“The whole object of travel is not to set foot on foreign land; it is at last to set foot on one’s own country as a foreign land.” - Gilbert K. Chesterton
Nicholas Gyzis (Tenos, Greece 1 March, 1842 – Munich, Germany 4 January 1901) was one of the most significant Greek artists of the nineteenth century, active in the so-called School of Munich. He excelled in all of his studies and received multiple prizes in painting, etching and printmaking. Gyzis was one of six children of the carpenter Onouphrios Gyzis and his wife Margarita Gyzi (née Psaltis), who lived in the village Sklavohori on the Greek island of Tenos. In 1850 the family moved to Athens and Nicholas began attending classes in the School of Fine Arts, initially as an auditor and then as a student between 1854 and 1864. When his studies concluded he met with Nicholas Nazos, a rich art connoisseur, through whose intercession he received a scholarship from the Charitable Institute of the Cathedral of the Virgin on Tenos, to continue his studies in the Royal Academy of Fine Arts in Munich.
In 1856, Gyzis arrived in Munich, where he met his good friend and fellow painter Nicephorus Lytras. The latter helped him acclimatise to the rather challenging German environment. His first teachers in Munich were Hermann Anschütz and Alexander Wagner. In June 1868 he was accepted in the studio of Karl von Piloty. He concluded his studies in Munich in 1871 and in April 1872 he returned to Athens with the intention of converting his family home on Themistokleous St into a studio. In 1873 he travelled to Asia Minor accompanied by Nicephorus Lytras.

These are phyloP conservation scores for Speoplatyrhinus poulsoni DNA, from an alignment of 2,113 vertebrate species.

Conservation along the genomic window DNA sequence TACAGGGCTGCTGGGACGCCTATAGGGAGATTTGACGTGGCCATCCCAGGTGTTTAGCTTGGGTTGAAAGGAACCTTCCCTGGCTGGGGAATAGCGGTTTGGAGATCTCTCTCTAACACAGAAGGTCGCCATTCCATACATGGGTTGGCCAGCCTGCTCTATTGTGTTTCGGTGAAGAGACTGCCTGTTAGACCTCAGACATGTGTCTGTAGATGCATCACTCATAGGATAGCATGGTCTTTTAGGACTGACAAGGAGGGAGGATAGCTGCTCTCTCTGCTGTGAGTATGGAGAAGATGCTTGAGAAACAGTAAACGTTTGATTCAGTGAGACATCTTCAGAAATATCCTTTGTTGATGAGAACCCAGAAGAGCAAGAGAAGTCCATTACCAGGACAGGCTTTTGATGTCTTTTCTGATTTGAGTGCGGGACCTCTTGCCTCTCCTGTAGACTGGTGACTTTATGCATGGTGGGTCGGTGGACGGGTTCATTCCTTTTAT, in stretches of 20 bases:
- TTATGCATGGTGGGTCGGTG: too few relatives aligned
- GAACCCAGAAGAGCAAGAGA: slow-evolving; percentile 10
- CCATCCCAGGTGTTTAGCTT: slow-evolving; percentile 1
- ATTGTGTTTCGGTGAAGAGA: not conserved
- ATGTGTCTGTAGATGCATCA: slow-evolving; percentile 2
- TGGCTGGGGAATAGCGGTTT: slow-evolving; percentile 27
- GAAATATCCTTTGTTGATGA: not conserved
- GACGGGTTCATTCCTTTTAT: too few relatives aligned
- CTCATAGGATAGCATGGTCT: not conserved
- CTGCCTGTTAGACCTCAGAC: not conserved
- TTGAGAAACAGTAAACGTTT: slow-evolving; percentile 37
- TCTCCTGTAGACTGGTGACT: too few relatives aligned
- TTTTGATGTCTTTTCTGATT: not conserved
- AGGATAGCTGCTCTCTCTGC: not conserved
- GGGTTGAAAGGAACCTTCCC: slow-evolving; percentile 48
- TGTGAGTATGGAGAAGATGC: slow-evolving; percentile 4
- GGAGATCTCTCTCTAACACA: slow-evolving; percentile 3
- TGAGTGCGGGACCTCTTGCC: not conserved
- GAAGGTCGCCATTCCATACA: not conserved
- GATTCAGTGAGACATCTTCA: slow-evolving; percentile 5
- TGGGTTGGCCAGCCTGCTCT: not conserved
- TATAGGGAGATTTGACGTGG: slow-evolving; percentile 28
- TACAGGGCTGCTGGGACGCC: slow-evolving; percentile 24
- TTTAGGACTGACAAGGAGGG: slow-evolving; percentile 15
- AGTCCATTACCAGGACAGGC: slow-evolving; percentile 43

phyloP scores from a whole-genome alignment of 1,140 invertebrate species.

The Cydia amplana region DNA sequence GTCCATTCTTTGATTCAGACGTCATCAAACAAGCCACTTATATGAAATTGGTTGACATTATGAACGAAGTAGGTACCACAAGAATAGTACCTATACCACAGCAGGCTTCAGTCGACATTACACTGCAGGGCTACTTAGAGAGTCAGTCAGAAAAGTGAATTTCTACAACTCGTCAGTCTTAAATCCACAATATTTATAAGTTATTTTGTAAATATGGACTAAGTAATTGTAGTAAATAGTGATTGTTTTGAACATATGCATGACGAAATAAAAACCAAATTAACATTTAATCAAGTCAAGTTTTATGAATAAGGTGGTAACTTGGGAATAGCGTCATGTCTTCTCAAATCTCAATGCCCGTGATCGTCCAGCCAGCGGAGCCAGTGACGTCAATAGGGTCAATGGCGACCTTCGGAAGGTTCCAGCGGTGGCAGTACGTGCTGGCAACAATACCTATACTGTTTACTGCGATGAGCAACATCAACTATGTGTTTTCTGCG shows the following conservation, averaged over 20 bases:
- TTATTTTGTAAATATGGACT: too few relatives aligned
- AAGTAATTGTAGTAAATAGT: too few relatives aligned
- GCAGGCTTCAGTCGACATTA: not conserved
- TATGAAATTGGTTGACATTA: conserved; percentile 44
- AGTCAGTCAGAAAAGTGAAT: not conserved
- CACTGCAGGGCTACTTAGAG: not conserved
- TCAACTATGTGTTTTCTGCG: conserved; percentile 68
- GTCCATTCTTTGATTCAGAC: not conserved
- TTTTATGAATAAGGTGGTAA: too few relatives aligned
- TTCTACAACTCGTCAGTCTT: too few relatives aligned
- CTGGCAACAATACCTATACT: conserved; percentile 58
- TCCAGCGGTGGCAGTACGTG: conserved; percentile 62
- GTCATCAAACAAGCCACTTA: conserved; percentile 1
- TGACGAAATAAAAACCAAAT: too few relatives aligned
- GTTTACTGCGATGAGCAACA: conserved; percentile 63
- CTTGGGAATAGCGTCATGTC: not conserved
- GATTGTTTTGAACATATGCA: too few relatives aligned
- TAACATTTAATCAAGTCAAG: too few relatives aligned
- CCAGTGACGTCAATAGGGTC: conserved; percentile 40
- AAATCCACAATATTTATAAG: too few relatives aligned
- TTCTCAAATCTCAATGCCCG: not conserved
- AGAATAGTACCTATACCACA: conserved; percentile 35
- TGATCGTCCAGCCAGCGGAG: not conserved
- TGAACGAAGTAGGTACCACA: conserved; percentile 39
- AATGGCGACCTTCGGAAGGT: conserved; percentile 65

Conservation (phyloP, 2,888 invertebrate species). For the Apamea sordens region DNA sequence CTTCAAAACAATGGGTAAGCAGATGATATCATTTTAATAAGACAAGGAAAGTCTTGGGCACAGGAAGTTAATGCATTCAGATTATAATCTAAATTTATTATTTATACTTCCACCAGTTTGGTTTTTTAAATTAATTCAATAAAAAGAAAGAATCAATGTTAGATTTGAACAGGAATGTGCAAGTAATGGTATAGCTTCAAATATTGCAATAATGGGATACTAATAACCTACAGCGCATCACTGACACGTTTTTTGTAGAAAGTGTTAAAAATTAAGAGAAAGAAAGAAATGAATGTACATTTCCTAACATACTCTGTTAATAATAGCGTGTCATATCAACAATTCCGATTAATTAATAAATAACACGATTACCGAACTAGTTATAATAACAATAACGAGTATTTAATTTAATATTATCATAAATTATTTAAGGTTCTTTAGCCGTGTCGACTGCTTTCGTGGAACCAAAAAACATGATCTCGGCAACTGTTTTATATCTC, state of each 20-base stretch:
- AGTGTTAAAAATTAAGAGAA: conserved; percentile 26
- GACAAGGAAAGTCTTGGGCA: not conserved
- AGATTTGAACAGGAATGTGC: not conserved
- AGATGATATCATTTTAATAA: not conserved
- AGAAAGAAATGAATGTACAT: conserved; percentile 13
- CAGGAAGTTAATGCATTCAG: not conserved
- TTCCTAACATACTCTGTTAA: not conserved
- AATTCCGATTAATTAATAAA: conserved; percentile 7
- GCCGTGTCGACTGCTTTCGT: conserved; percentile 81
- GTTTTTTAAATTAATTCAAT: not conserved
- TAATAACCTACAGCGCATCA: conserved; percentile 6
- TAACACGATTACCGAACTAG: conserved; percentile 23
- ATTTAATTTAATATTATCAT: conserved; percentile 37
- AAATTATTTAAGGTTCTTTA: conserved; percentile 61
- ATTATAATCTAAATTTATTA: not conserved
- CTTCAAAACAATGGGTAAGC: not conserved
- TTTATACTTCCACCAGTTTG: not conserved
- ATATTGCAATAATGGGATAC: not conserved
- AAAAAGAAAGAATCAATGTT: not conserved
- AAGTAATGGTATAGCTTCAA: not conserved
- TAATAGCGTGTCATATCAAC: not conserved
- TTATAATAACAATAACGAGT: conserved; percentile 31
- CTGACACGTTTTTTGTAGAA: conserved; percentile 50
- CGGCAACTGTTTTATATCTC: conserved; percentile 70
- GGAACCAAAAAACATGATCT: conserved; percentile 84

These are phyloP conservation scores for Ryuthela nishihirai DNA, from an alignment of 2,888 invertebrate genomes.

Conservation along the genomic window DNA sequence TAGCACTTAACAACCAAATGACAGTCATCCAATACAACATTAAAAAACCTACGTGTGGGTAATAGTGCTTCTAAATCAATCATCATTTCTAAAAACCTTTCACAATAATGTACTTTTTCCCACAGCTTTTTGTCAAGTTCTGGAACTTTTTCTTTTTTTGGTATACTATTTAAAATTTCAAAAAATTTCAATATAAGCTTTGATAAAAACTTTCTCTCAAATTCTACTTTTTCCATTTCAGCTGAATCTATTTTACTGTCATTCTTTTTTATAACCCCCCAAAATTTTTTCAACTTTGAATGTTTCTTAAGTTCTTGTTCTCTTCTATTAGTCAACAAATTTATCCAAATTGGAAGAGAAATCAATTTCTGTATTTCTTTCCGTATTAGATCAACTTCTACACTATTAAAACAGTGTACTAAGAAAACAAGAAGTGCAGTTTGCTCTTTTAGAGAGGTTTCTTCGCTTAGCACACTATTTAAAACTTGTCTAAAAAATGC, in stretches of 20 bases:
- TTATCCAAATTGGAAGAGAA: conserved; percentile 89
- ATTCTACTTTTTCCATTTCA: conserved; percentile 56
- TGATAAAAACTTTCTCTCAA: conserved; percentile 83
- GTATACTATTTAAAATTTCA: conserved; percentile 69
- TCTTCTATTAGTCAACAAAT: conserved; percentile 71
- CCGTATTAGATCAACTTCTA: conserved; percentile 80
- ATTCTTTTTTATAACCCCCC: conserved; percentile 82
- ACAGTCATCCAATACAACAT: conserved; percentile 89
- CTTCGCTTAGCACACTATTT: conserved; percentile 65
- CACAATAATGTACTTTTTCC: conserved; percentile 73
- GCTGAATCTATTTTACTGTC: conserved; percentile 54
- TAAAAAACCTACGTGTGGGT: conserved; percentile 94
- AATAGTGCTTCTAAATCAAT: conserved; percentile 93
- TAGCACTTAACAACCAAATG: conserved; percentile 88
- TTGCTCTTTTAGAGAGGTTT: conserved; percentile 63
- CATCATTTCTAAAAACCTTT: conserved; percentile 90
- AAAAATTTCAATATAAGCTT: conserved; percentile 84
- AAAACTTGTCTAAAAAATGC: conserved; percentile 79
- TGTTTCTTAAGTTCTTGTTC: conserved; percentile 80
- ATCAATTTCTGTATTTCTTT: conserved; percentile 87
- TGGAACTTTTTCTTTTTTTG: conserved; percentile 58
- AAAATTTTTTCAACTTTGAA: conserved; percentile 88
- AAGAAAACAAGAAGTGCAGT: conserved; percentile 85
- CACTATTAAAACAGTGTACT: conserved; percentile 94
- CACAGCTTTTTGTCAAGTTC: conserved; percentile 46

In May 1874, disappointed with the situation in Greece he returned to Munich where he would spend the remainder of his life. In 1876 he travelled to Paris, once again accompanied by Lytras. A year later he married Artemis Nazou, with whom he had four daughters Penelope (born 1878, died 12 days later), Margaret-Penelope (born 1879), Margaret (born 1881), Iphigenia (born 1890), and a son Onouphrios-Telemachus (born 1884).
In 1880, Gyzis was elected an honorary member of the Munich Fine Arts Academy and in 1888 he became a lecturer there. In 1881 his mother died and a year later his father also. In 1895 he visited Greece for the last time, although he always felt a deep love and nostalgia for his homeland. He died in early 1901, succumbing to leukaemia. His last words are reputed to have been: “Let’s not give up hope and try to be of good humour.” He was interred in the Northern Cemetery of Munich.